Michael Manning’s Paintings: A New Mythology

Michael Manning painting in his studio in Connecticut, 2010
Michael Manning painting in his studio in Connecticut, 2013

What is the condition of painting today? Where are the bold, visionary gestural painters?

When I ask these questions I suppose I’m speaking from a mid-twentieth century bias. At some level, I want to see the painter’s hand at work within the canvas. I want to see more of the idiosyncratic rhythms and movement of Joan Mitchell, or the mellow atmospheric heft of Mark Rothko.

This isn’t one of those “What ever happened to American painting after Abstract Expressionism” laments. That movement, for all its cerebral foment and subsequent fame, was highly specific to its time and place in postwar New York. With the Second World War, many felt that they had experienced or witnessed destruction on an unprecedented scale. The issue facing the artist-intellectual of the late 40s was how to make sense of the loss of life in the European and Pacific theaters of war, the Holocaust, and the bombings of Hiroshima and Nagasaki. Some of that is palpable in paintings like Willem de Kooning’s Excavation (1950), which alludes to the horror of mass graves in concentration camps, and Mark Rothko’s Personage Two (1946), that references the haze of destruction from both Allied and Nazi bombings. In this struggle to articulate the anxieties of the mid twentieth century consciousness, the Abstract Expressionists gave us new modes of representation that have been modified and re-appropriated among artists all over the world. It’s interesting, too, that this type of abstract painting, expansive and with a detailed focus on color and line, tends to have a broad corporate appeal. I suppose what’s easy on the eye looks good in a large room: a large sensuously appealing gestural triptych à la de Kooning’s or Joan Mitchell looks great in any lobby or conference room. But that’s only a small part of a larger question about the possibilities and outcomes of painting.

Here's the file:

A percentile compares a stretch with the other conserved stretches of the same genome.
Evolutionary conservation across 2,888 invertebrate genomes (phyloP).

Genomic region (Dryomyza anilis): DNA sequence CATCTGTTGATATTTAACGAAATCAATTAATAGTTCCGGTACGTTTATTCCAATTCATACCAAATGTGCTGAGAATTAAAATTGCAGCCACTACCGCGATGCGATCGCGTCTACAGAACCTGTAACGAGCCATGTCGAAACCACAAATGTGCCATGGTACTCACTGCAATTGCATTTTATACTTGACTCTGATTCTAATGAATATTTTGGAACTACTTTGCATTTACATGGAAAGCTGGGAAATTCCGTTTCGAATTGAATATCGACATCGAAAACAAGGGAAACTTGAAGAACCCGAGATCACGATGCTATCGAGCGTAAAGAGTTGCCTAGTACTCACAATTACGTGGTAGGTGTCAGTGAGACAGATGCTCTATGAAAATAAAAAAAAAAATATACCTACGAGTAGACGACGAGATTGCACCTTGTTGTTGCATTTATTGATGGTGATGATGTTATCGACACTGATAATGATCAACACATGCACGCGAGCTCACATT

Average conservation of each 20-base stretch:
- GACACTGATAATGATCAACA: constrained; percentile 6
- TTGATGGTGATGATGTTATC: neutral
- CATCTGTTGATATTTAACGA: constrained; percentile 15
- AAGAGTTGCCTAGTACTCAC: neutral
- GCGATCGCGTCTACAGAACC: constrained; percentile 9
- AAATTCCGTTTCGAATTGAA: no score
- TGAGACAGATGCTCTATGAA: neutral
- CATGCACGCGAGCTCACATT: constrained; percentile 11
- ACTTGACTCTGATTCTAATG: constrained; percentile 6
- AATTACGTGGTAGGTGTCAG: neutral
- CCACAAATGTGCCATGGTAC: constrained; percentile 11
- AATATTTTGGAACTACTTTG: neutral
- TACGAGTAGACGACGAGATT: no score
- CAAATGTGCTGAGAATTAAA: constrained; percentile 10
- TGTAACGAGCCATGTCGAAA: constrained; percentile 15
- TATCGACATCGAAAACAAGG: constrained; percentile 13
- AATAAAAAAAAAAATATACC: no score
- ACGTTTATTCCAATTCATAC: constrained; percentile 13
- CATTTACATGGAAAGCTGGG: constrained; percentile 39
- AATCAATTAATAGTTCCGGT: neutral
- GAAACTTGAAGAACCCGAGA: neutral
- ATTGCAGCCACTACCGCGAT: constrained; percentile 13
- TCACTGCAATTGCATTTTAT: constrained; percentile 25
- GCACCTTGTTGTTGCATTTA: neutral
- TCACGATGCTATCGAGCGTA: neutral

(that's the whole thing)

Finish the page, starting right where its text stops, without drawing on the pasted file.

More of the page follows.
A Mark Rothko painting in Bert Cooper's office, "Mad Men," -the corporate appeal of abstract painting.
A Mark Rothko painting in Bert Cooper’s office, “Mad Men,” -the corporate appeal of abstract painting.

I often wonder what it was like for critics and scholars when they were on the verge of discovering something exciting within the contemporary. What was it like for Michael Fried when he first came across Morris Louis’ soak-stain canvases—I mean, beyond what we already know from his lyrical accounts? Or what inspired Barbara Rose’s particular selection of artists for her famous show, American Painting: The Eighties, for NYU’s Grey Gallery in 1979, which included Elaine Lustig, Richard Hennessy and Louisa Chase, among others. In a review of the show for New York Magazine in 1979, the poet and art critic John Ashbery, though praising the show’s boldness and imagination, called Rose’s selection of artists “an arbitrary canonization.” In talking about the great Abstract Expressionists and their unshakeable enduring influence, Ashbery quoted Auden: “The mouse you banished yesterday/Is an enraged rhinoceros today.”

In trying to find the best among the abstract painters in America now, I’ve stumbled across the work of Michael Manning. The vast majority of people won’t know much about this forty-something abstract painter based out of New York and Connecticut, I certainly didn’t, but I believe there’s something there in his work that is quite rare and singular, something that I see in the works of artists like Joan Mitchell and Nancy Graves, something that falls into that sense of cohesive creative unity that you see only among exceptional painters.

The first Michael Manning paintings I came across were his pastel series from 2013 that were featured in Art Basel Miami, White Flag and Head Over Feet. I can the hear the voice of some critics, going off in my head, dismissing them as smooth, sensuously appealing hotel art. It’s true, they’re easy on the eyes, but there’s much more to them than that.